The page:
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One year ago, I exposed my biggest secret to my friends, family and the world: I was a mom who was addicted to pills. For five years, I doctor-shopped and stole pills to support my addiction to opioids (like Percocet) and benzodiazepines (like Xanax).
In an essay, published by the Washington Post last June, I admitted that I didn’t know how to function without pills; worse, I didn’t know how to parent without them.
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Unexpectedly, my essay went viral, and publications from Cosmopolitan to Babble reached out for follow-up stories. I also filmed a public service announcement for the city of Philadelphia about opioid awareness. Suddenly, it wasn’t a carefully curated group of people who knew my secret — it was my neighbors, the parents at my kids’ school, my parents’ friends, even strangers — everyone knew.
I was terrified. I thought my confession would embarrass my family. I assumed my friendships would crumble. And I braced myself for vicious attacks, online and off.
Thankfully, my worries were unfounded — the response was overwhelmingly positive. I received support. Acceptance. Forgiveness. And, perhaps most surprising and satisfying — I learned some important lessons.
I was not alone.
Over 100 women have reached out to me, all saying the same thing: I thought I was the only one. Although they differed in many ways — some women were mothers, some weren’t; some women had been sober for years, some were still grappling with addiction — they contacted me on Facebook, Twitter, Instagram or email to thank me for sharing what was also their story.
Being a woman or a mother doesn’t preclude someone from becoming an addict. Addiction crosses socio-economic, race, age, sexuality and gender lines; there is no immunity from the disease.
I found support from other addicts or recovering addicts.
Not a week goes by without a new message from a woman affected by addiction. If you’re addicted to pills, even if you’re a woman or a mom with an addiction, you aren’t alone. I have started a secret Facebook group comprised of moms who are struggling with or overcoming addiction of any kind. If you would like to join it, please email me and I’ll add you.
I learned not to fear judgment.
Mothers are held to a higher standard than any other group in our society. Due to the “mommy wars,” we are judged for nearly every way we parent — from things like what we feed our children, how we limit screen time and even when our kids go to bed. How would people react when they learned that I, a mother, didn’t merely take an occasional pill, but needed pills to get through the day?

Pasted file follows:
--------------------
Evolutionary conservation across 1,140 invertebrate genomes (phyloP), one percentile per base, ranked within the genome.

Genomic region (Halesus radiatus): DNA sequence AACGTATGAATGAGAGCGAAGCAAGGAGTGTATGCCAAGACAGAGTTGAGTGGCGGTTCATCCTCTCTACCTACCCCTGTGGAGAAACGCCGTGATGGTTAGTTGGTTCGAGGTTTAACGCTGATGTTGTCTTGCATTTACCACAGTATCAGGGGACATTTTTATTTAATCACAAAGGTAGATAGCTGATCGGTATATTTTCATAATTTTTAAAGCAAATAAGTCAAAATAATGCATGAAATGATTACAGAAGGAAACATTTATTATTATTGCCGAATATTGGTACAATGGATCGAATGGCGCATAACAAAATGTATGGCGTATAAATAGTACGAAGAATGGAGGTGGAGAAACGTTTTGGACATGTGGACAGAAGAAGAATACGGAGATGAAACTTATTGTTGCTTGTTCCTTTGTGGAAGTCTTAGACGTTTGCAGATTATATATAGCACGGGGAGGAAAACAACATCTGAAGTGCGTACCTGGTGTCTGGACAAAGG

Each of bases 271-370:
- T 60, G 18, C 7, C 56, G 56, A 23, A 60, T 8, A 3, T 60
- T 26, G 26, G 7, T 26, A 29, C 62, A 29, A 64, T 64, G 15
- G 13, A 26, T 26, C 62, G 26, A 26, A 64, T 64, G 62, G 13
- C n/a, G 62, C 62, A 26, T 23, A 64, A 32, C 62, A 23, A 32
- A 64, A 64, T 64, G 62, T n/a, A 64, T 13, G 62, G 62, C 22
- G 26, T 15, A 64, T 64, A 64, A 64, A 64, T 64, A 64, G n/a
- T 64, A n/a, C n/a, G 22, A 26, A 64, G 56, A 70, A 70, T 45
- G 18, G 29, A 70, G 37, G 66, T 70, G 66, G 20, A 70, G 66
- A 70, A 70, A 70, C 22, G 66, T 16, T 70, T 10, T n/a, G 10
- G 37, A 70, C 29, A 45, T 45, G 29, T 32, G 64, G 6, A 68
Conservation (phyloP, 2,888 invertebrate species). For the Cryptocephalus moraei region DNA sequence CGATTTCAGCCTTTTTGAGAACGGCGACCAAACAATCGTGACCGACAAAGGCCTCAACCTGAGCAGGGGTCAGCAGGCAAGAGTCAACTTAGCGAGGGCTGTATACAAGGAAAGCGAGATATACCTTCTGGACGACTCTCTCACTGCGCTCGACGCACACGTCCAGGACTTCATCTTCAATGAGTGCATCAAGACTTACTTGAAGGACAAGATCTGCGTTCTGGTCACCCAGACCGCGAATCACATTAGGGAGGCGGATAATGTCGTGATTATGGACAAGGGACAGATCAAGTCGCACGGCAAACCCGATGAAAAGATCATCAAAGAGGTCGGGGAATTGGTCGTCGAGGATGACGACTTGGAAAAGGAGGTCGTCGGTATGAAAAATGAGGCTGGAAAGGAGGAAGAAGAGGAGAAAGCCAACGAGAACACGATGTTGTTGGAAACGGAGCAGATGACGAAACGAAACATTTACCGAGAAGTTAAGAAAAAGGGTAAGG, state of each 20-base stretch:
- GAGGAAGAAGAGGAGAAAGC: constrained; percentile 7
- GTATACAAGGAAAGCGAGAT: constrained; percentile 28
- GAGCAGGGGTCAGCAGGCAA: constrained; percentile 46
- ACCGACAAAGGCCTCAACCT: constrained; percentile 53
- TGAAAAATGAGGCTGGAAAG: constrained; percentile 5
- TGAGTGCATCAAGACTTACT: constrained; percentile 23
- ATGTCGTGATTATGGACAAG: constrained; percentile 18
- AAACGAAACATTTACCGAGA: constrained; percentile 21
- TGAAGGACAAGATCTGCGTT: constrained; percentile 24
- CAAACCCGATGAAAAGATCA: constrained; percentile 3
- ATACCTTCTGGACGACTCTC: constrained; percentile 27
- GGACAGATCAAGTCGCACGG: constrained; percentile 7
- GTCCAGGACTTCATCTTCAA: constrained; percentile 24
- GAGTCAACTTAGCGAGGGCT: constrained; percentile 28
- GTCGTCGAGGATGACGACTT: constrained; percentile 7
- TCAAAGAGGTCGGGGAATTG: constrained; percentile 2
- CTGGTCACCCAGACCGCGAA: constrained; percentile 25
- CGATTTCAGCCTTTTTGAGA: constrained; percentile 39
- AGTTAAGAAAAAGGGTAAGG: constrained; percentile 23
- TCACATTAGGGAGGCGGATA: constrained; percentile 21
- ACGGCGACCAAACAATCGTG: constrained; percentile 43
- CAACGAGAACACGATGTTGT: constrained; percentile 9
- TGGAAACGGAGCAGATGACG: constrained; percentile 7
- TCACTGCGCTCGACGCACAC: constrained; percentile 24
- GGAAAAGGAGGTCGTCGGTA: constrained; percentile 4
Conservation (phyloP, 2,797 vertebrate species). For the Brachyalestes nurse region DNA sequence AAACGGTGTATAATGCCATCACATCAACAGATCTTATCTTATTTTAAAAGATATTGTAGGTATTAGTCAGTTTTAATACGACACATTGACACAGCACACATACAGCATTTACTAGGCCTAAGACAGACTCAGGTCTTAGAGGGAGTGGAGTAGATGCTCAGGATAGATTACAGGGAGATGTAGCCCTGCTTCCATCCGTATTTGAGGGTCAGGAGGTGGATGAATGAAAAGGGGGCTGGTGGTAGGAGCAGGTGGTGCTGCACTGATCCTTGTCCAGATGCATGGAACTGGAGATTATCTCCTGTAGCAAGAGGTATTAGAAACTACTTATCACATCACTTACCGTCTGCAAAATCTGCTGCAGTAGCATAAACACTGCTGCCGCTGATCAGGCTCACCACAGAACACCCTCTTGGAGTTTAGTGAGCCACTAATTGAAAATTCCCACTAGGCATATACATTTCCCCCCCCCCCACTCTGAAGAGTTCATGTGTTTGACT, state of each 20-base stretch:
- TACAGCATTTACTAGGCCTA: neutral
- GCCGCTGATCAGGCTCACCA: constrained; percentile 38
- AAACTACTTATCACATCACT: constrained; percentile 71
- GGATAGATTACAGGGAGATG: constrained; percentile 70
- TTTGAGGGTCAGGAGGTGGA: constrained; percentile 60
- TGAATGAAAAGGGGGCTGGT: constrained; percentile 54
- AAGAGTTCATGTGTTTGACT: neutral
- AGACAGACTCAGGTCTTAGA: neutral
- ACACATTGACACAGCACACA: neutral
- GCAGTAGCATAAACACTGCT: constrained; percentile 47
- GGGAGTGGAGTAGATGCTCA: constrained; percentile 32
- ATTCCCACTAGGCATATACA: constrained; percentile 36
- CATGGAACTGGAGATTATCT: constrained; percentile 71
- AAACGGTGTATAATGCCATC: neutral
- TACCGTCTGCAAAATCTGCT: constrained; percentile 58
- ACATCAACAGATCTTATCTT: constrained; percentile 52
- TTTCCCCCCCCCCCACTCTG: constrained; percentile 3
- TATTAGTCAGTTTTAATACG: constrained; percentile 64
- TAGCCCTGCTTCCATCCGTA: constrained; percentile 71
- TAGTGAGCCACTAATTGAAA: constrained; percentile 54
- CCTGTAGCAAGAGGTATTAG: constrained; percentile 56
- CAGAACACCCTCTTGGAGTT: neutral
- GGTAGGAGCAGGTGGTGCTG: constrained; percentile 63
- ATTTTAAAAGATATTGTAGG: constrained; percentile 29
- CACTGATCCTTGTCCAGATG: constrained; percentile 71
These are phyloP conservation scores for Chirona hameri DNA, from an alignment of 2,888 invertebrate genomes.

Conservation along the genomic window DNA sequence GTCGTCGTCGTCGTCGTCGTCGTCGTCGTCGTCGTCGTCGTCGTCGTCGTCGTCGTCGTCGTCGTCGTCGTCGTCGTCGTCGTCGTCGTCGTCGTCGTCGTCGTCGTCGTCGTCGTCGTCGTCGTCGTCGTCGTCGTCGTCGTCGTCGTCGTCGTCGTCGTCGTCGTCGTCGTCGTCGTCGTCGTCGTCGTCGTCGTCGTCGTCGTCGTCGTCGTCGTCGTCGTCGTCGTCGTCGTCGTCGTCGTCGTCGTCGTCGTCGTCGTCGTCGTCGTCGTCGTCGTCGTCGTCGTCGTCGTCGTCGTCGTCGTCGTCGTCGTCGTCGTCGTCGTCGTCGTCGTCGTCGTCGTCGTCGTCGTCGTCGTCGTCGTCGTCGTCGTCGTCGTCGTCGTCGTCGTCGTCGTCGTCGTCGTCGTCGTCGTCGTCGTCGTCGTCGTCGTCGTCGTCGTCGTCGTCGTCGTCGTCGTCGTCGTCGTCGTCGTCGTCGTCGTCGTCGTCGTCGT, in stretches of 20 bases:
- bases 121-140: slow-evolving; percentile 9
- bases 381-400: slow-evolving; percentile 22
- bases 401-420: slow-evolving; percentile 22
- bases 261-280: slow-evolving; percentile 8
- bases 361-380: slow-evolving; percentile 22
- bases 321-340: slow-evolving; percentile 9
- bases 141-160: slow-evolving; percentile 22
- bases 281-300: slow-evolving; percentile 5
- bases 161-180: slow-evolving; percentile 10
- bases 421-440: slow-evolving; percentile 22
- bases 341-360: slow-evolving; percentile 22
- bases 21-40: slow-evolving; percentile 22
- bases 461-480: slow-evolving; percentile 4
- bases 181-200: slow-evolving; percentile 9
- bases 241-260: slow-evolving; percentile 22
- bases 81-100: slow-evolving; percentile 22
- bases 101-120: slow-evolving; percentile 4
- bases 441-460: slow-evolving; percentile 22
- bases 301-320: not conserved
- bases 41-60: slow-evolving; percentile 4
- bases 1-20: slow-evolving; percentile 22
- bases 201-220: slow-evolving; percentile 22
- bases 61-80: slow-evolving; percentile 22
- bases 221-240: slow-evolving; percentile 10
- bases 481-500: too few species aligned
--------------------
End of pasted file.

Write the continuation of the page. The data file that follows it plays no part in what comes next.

But the backlash didn’t happen. The response was almost universally positive. Instead of branding me a thief or a liar, people called me brave and inspirational. Instead of dwelling on my mistakes, people applauded my ability to get help and my courage in stepping forward. I assumed I would be berated for losing my fight against addiction for years; it was an unexpected relief to have my honesty and resilience celebrated instead.
The positives far outweighed the negatives.
One of my friends decided to end our friendship and that’s OK. She was the exception, not the norm. Several commenters online hurled insults at me. They wrote that I had neglected my children. They also wrote that I was still an addict (just a different kind) since I now take Prozac and other non-addictive drugs prescribed by my psychiatrist for anxiety and depression.
But no one attacked me, online or off. No one pursued me via social media or demanded my kids be removed from my care, which was my biggest fear.
I realized I'm stronger than I thought.
Having the support of hundreds of people — people I knew in real life and online — helped me believe in myself. It allowed me to realize I had accomplished an extraordinary task.
I didn’t think of myself as inspirational until women told me I was the reason they knew they could also achieve sobriety. I didn’t consider my experience impressive until an old friend contacted me nearly a decade after we last spoke to tell me he was proud of me and admired my courage and honesty.
I learned that telling the truth holds you accountable.
I can’t lie anymore. I can never again ask another friend for a Percocet or Vicodin — they know I would be asking for far more nefarious reasons than just bad cramps or a muscle spasm.
The past year has been incredibly rewarding. I learned that telling the truth is the ultimate powerful act. I am liberated. My biggest secret no longer has the power to embarrass or shame me, let alone ruin my life. The truth has absolutely set me free. By reclaiming my experience, I have the power, not it.
There were many times in my life that living without opioids seemed like an impossibility. And not only did I overcome my addiction, I have remained opioid-free.
I am strong. I am brave. I am a mom. And I am no longer addicted to pills.